Powerful Bulgarian bishop found drowned
SOFIA—One of Bulgaria’s most powerful and controversial Orthodox Church bishops was found dead Tuesday on a Black Sea beach, authorities said, dismissing early media reports that there might have been foul play.
The 59-year-old Metropolitan Kiril, a man who had spied for the communists and had a taste for luxury cars, was believed to have died from drowning, Varna regional prosecutor Tsvetanka Getsova told BNR radio.
She said an autopsy of the body showed no other trauma.
“For the time being there is no data whatsoever that it (his death) was violent,” the prosecution added in a separate statement.
“The information in the mass media of a violent death is not confirmed in any way at this stage by the Varna police,” the Orthodox Church also said.
Kiril’s body—wearing a scuba mask and snorkel—was recovered from the sea near a church residence in his diocese city of Varna on Tuesday morning after a man spotted it and alerted police, the prosecution said.
It has now opened a probe and has started to question witnesses to determine the cause and circumstances of Kiril’s death.
The bishop was a good swimmer and Getsova said the autopsy found he was perfectly healthy. He suffered neither a heart attack nor a stroke, she told BNR radio.
The Orthodox Church had announced the death in a short notice on its website: “This morning the body of Metropolitan Kiril was found in a seafront area near Varna. The information was confirmed by the local police.”
An energetic leader, Kiril was one of the most prominent bishops in the Bulgarian Orthodox Church, often sent to represent the country abroad and acting as the main interlocutor in talks with other religions.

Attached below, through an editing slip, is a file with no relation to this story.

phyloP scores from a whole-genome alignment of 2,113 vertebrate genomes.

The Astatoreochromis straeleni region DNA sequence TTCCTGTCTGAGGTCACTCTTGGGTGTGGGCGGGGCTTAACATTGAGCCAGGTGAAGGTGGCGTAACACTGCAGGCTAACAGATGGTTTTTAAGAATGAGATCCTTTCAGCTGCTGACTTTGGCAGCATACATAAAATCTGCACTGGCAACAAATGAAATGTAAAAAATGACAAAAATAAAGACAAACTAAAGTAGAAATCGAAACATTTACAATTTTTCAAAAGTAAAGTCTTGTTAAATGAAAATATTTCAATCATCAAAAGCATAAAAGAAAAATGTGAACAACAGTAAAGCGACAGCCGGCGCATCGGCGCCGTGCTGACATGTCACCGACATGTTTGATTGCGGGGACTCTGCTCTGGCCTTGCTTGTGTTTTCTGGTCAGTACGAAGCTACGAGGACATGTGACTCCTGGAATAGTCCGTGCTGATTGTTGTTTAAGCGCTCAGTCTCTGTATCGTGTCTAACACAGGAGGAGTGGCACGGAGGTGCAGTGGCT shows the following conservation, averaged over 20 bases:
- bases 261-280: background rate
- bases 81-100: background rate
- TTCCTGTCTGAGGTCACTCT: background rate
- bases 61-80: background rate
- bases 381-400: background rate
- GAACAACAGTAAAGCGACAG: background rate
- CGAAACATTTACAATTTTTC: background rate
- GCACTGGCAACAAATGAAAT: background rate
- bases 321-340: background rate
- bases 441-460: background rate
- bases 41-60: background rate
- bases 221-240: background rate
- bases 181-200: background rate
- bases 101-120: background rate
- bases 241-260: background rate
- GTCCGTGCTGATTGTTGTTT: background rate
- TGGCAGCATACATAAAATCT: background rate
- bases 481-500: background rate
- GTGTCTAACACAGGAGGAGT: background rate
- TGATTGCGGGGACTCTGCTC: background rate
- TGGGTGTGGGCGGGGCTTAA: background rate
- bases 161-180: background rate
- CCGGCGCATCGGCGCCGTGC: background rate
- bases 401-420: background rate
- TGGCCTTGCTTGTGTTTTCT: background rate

He also took the Church’s top job on an interim basis between November 2012 and February 2013, after the death of long-time Patriarch Maxim.
However, he was also quite a controversial figure.
Last year he was exposed as a former spy for Bulgaria’s notorious Communist-era secret service—he used the aliases “Kovachev” and “Vladislav”—along with 11 other bishops.
In 2011, the gray-haired Kiril also prompted anger after appearing at an Easter Mass in a top-of-the-range Lincoln MKZ hybrid car, bragging only he and US President Barack Obama had such a vehicle.
He said the posh sedan, which he continued to use, was a present from a businessman.
Well-known for his business sense, Kiril was also suspected of carrying out shady deals with church property.
Born Bogomil Kovachev and orphaned at a very early age, Kiril graduated from Sofia’s Religious Seminary and studied theology at Athens University before taking monastic vows in 1972.
He was the Bulgarian Orthodox Church’s envoy to Moscow under communism and became the bishop for the Varna metropolitan area shortly before the fall of the regime.
On Tuesday, bells in the city tolled throughout the day for his death.
The Orthodox Church is the main religion in Bulgaria with some 6.4 million worshippers in a country of 7.3 million.
Kiril will be laid to rest in Varna on Thursday, his office said.
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